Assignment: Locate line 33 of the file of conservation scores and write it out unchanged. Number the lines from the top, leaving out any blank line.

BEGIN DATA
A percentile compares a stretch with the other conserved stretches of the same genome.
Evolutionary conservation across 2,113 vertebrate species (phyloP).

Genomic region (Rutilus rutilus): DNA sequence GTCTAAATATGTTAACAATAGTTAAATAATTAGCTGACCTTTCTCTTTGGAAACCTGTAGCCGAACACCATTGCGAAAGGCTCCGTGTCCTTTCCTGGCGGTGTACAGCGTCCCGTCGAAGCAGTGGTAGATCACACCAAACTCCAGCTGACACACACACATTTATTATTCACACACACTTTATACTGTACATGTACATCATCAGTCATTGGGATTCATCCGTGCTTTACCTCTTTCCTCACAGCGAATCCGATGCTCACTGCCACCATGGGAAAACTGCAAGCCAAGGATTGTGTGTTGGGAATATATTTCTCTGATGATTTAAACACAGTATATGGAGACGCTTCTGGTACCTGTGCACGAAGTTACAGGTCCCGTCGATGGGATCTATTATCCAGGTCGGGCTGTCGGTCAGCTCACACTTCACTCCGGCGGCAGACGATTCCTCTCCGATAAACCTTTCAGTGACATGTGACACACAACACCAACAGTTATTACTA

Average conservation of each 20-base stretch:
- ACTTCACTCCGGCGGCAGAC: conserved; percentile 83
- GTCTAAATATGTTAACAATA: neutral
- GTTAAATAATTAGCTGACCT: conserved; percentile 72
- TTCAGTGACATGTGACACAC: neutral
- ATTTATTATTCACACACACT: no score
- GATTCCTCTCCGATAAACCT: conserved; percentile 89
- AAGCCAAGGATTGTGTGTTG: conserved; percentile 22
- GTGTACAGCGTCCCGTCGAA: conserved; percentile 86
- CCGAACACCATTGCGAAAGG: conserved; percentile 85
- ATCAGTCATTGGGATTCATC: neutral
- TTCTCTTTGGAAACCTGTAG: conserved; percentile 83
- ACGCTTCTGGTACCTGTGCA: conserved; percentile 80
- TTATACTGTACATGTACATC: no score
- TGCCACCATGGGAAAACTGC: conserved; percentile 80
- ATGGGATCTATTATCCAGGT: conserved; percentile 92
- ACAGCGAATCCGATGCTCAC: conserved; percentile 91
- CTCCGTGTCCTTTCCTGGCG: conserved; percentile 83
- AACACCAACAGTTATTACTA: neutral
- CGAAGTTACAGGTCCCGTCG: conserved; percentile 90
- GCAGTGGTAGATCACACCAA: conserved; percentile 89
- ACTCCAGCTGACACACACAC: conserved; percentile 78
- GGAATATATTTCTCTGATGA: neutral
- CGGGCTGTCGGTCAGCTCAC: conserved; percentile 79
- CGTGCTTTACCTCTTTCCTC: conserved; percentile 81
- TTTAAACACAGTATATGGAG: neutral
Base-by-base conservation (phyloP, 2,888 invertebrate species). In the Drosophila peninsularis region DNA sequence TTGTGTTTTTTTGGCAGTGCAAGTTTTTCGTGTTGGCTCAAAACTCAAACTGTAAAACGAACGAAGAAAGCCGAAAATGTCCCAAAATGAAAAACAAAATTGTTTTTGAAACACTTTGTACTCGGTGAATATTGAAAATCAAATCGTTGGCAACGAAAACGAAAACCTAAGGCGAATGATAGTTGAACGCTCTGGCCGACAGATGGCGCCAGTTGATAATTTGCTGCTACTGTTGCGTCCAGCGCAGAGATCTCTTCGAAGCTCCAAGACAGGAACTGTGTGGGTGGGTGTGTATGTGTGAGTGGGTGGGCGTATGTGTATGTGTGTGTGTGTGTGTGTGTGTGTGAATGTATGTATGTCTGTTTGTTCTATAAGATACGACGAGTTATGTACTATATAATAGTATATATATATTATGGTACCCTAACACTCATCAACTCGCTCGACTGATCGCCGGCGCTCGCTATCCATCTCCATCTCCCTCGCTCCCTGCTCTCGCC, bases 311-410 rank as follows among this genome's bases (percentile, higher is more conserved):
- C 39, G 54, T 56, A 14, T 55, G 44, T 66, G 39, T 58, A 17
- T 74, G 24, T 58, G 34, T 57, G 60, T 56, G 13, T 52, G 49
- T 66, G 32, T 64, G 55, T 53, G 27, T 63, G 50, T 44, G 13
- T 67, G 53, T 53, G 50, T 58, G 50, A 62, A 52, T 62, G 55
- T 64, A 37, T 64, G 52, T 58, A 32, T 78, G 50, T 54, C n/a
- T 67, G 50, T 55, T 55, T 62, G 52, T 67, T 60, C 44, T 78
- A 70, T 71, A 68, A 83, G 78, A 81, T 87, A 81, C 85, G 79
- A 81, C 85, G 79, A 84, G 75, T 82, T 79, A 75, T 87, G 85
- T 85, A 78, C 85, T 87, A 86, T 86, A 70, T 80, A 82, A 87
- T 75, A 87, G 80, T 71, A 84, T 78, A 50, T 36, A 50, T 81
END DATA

- T 66, G 32, T 64, G 55, T 53, G 27, T 63, G 50, T 44, G 13